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Brandeis University's Community Newspaper — Waltham, Mass.

Spring concert in review

Published: April 13, 2007
Section: Arts, Etc.

So it was my first real rap experience. Id been to and hosted freestyle competitions in high school in Chicagoland, but rap as a genre isnt really my thing. So watching Naughty by Nature yell into their mikes for an hour wasnt exactly my cup of tea. The rest of Brandeis and the many high school-aged visitors tried really hard to get into the music, and even succeeded somewhere towards the middle of the set, but altogether the group was not really working with the crowd;

the group eventually disappeared from the stage. Vinnie and Treach, the two frontmen were interesting to watch Vinnie bouncing around, trying to enthuse, and Treach variously removing clothing and performing somewhat gymnastic feats. Treach has apparently starred in Oz, AND married (and divorced) Pepa of Salt-n-Pepa. Both Vinnie and Treach have also managed to get arrested for illegal weapons possession in Harlem, a fact trumpeted on their website. The group rejoined with its DJ Kay Gee in May 2006 and an album is rumored to be on the horizon.

Leaping several genres towards ska/punk, Reel Big Fish attracted a comparatively huge crowd, filling about two-thirds of the gym with fans. A lot of people seemed to know the lyrics to the songs, and most people with whom I spoke seemed to have seen the band previously. RBF has been together since 1996;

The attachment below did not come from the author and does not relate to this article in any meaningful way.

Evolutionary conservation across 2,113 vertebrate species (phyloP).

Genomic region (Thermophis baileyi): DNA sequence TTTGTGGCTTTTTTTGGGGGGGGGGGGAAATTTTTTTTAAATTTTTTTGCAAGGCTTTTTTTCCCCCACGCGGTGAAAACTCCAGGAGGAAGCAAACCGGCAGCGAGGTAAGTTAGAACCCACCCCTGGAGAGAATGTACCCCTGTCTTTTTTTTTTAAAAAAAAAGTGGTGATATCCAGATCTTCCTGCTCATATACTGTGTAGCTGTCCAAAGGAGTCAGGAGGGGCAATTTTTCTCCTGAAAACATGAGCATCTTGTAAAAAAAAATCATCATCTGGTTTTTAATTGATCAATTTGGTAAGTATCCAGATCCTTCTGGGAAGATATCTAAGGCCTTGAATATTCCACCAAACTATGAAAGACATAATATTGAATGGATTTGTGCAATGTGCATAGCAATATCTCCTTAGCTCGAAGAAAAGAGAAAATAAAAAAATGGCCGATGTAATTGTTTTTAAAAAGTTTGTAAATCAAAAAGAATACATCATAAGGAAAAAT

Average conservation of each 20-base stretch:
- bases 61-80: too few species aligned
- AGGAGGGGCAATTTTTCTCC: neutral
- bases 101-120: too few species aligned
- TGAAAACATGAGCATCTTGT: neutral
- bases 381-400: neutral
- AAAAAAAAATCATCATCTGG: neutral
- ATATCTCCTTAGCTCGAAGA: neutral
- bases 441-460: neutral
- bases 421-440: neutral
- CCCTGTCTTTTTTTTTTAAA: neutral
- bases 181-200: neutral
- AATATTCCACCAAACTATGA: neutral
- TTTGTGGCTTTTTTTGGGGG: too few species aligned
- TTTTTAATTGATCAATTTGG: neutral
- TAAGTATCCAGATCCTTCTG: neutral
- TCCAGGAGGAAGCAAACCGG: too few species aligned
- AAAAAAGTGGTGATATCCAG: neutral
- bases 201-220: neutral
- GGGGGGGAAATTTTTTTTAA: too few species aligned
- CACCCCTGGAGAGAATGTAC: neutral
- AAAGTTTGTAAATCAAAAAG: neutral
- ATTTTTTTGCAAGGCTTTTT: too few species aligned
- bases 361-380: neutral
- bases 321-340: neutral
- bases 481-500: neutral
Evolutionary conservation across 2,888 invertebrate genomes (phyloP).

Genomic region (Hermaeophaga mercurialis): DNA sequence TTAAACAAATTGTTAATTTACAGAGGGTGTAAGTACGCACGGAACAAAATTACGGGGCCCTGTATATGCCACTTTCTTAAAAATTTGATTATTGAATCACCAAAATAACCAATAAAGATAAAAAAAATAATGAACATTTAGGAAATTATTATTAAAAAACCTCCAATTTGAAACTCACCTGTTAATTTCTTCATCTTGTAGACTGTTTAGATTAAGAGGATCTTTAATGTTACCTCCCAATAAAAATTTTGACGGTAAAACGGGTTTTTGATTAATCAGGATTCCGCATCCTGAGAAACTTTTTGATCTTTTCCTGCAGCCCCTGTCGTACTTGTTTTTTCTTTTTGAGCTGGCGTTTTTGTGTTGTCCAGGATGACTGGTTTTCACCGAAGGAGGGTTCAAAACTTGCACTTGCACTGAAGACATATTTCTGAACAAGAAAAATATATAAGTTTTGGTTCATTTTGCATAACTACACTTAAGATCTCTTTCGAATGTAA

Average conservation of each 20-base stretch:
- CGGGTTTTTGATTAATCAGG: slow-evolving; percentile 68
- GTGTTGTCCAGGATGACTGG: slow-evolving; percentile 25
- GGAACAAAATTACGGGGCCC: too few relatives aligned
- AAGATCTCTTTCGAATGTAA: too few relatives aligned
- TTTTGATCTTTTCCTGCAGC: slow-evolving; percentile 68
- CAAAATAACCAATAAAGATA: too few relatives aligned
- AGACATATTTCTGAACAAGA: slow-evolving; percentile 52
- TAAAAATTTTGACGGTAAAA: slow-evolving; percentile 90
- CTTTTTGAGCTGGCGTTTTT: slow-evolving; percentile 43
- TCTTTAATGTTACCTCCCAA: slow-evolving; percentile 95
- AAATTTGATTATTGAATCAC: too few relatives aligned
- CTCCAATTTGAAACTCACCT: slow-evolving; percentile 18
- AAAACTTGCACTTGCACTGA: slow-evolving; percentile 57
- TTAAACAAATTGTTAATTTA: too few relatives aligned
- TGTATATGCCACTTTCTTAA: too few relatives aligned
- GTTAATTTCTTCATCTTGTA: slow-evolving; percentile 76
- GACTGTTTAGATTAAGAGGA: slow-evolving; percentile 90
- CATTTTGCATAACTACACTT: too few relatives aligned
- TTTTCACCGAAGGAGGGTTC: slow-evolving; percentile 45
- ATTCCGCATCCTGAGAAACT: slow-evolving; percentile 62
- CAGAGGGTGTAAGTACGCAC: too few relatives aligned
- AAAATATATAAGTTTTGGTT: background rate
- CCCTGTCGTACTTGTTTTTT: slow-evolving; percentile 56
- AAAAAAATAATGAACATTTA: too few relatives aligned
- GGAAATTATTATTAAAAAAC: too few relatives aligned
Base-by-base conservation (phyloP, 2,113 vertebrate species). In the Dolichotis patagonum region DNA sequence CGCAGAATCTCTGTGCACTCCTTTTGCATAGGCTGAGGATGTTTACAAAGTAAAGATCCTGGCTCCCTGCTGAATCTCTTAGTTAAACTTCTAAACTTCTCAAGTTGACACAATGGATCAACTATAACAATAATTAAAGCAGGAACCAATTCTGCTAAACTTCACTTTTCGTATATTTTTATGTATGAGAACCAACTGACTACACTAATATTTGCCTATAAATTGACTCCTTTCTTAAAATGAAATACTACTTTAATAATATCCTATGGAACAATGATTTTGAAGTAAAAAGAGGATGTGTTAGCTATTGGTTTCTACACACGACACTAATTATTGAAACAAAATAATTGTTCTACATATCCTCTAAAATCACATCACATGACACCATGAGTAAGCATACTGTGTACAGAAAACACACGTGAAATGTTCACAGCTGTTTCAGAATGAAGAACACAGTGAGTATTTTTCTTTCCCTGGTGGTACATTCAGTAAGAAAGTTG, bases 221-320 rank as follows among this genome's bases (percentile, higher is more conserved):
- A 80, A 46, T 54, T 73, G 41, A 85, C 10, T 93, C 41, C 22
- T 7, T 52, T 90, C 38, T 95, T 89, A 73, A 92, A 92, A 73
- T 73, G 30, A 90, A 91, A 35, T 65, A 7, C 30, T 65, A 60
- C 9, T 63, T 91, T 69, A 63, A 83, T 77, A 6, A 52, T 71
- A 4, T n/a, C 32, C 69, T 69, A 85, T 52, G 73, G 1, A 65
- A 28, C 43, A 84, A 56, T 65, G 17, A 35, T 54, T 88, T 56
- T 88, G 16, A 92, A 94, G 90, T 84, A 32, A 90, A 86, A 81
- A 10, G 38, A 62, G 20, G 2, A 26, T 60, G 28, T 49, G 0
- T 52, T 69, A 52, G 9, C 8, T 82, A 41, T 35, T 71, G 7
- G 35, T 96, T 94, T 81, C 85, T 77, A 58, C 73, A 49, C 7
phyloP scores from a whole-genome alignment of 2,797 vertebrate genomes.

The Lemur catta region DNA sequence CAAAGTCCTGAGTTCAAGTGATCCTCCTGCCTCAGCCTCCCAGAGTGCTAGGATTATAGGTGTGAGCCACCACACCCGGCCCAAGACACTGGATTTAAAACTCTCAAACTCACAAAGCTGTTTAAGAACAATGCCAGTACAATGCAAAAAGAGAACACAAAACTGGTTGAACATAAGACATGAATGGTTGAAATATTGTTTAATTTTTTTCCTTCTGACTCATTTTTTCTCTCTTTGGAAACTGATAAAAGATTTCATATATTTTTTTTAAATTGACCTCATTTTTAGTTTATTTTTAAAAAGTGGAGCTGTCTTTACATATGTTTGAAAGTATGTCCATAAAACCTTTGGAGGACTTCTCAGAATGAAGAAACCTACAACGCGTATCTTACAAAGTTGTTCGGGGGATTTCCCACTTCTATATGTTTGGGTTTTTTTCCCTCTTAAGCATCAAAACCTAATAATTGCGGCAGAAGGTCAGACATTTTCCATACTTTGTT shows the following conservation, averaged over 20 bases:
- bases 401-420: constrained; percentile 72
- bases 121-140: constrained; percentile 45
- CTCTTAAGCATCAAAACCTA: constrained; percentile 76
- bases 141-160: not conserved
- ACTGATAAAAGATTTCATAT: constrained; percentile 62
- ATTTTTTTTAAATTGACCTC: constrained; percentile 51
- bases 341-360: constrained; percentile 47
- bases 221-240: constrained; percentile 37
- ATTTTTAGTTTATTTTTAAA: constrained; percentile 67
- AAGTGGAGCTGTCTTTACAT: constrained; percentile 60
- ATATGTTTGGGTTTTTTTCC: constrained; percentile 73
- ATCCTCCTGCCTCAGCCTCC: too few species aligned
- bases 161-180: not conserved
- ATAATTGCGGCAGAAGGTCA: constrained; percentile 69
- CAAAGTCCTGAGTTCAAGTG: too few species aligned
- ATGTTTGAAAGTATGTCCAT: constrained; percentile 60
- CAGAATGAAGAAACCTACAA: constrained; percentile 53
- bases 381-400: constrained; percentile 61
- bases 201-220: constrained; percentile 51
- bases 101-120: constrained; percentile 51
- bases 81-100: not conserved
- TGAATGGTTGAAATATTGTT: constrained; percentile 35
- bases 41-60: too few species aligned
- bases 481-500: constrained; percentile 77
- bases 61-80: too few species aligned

the band has featured some 19 different musicians in various capacities. The two mainstays, Aaron Barrett and Dan Regan have been with the band since they were teenagers and have made a career of touring. The rest have changed fairly frequently;

the newest member is drummer Ryland The Rabbit Steen, age 27. The band did play its most successful song, Sell Out, which I recognized from high school dances;

the Brandeis dance bob was prevalent. The groups high energy level transferred into the crowd, who happily stood around waiting for The Wailers for almost a half-hour.

The Wailers closed the show, playing the expected classical reggae hits as well as a few other songs that seemed similar but werent. The music was inherently danceable, and everyone at the concert at that point really seemed to get into it. The crowd was perhaps less than that there for RBF, but they seemed the most enthusiastic. The Wailers are an odd amalgamation without 60s front man Bob Marley, as he was an essential part of the group. They are still, of course, surrounded by their roots as many of the original members are still playing with the band;

Family Man, Al Anderson and Earl Wya Lindo were all close to Marley and the origins of the reggae movement in America.